Nuclear Batteries

Since the 1950s, numerous designs have been developed for Nuclear Batteries as a long lived, compact, portable source of electrical power.

Nuclear Thermal Battery
In the Nuclear Thermal Battery, the heat generated by radioactive decay of a radioactive substance is converted into electricity by a thermoelectric generator (e.g. a Peltier element). This uses the Peltier/Seebeck Effect to convert a temperature gradient directly into electricity. This technology is used on space probes but its efficiency is low.

Betavoltaic Battery
In the Betavoltaic battery, which has been known for over 50 years, a semiconductor PN junction is exposed to beta particles (electrons) emitted by a radioactive substance. This in turn then generates electricity.

In May 2005, the University of Rochester announced the development of a 3D Silicon Diode fabricated in porous silicon. This greatly increases the PN junction surface area exposed to beta radiation from a tritium radioactive source. The tritium is incorporated into a plastic to prevent its accidental loss. The technology has been licensed to BetaBatt Inc, who call it the Direct Energy Conversion Cell or DEC Cell.

Betabatt state that the power developed by this technology is between 50 and 125 microWatts per cc of active material. It is therefore a very low power source, suitable for long life applications where battery replacement is difficult or inconvenient.

For an example of an earlier version of this technology, see US Patent 3,094,634 issued in 1963. This used a PN junction formed by Silicon doped with Boron on one side and Silicon doped with Antimony on the other.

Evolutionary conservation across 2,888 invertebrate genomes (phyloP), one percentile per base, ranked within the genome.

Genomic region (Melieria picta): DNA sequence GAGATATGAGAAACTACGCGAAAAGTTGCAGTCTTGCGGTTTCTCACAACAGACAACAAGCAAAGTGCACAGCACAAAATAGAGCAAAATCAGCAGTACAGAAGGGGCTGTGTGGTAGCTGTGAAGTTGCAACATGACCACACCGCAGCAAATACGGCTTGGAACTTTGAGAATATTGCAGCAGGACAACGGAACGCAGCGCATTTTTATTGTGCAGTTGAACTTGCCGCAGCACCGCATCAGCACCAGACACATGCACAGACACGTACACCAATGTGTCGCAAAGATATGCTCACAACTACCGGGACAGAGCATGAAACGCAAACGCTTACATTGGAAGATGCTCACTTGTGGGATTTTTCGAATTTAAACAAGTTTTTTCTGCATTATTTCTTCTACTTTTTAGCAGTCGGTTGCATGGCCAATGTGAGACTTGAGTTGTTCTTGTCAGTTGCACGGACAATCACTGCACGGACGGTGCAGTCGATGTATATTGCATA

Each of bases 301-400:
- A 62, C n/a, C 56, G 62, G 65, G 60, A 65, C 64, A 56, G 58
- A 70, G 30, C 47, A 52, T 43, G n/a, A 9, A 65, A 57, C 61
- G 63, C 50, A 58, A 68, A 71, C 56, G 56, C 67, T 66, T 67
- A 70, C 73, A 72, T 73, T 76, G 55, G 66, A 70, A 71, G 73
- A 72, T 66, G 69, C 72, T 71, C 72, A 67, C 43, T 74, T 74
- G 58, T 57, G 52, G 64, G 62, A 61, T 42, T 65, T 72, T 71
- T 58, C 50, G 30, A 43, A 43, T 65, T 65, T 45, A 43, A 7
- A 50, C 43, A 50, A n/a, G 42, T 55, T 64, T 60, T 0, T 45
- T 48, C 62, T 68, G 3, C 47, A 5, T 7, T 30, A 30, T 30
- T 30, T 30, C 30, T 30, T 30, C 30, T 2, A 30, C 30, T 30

Resonant Nuclear Battery
Not only PN junctions but any dipole or potential barrier - such as the electric field between the plates of a capacitor, a metal-semiconductor junction, a metal to dissimilar metal contact potential - exposed to radiation will give rise to an electric current flow. Radiation that is absorbed in the vicinity of any potential barrier will generate separated electron-hole pairs which in turn flow as electric current under the influence of the electric potential field.

In the 1980s, researcher Dr Paul Brown used the Betavoltaic effect to develop what he called the Resonant Nuclear Battery. The beta particles from a radioactive source (Sr90 or Kr85) are absorbed by a Beryllium-Copper resistor linked to an LC tank circuit with a coil made of Silver. Each beta particle absorbed by a copper wire releases 80,000 free electrons within a distance of 0.762mm. With a potential applied to the wire, these free electrons will flow, creating a current.

An earlier version of this concept was patented in 1970 by Burke (US 3,530,316). The basic principle is shown on the right.

A copper canister was filled with Strontium 90 and connected in series with a battery and load. The free electrons generated in the copper canister by the radioactive decay of the Sr90 then amplify the current supplied by the battery and power the load.

It can be seen that a High Impedance Battery (a battery with a high internal resistance) that supplies voltage but little current would be ideally suited for this system. The battery supplies very little current and so will have a very long life; current is supplied instead by the radioactive source. This combines with the voltage source (the battery) to provide a Combined High Power Source of long life.

Paul Brown's Resonant Nuclear Power Supply is effectively an LC tank circuit oscillating at its self resonant frequency driven by radioactive decay energy.

A small prototype the size of a soup can produced a continuous 75W.

This technology used waste Strontium 90 or Krypton 85 from spent nuclear fuel rods.

 

References

1. "Resonant Nuclear Battery May Aid in Mitigating the Greenhouse Effect", PM Brown, Trans. Am. Nucl. Soc., 60, 491, (1989).

2."Electric Power Methods and Apparatus", JO Burke, US 3,530,316

Battery Motors Atmospheric Remediation

 
 
 

Copyright 2005 Meridian International Research
Last updated 22/09/05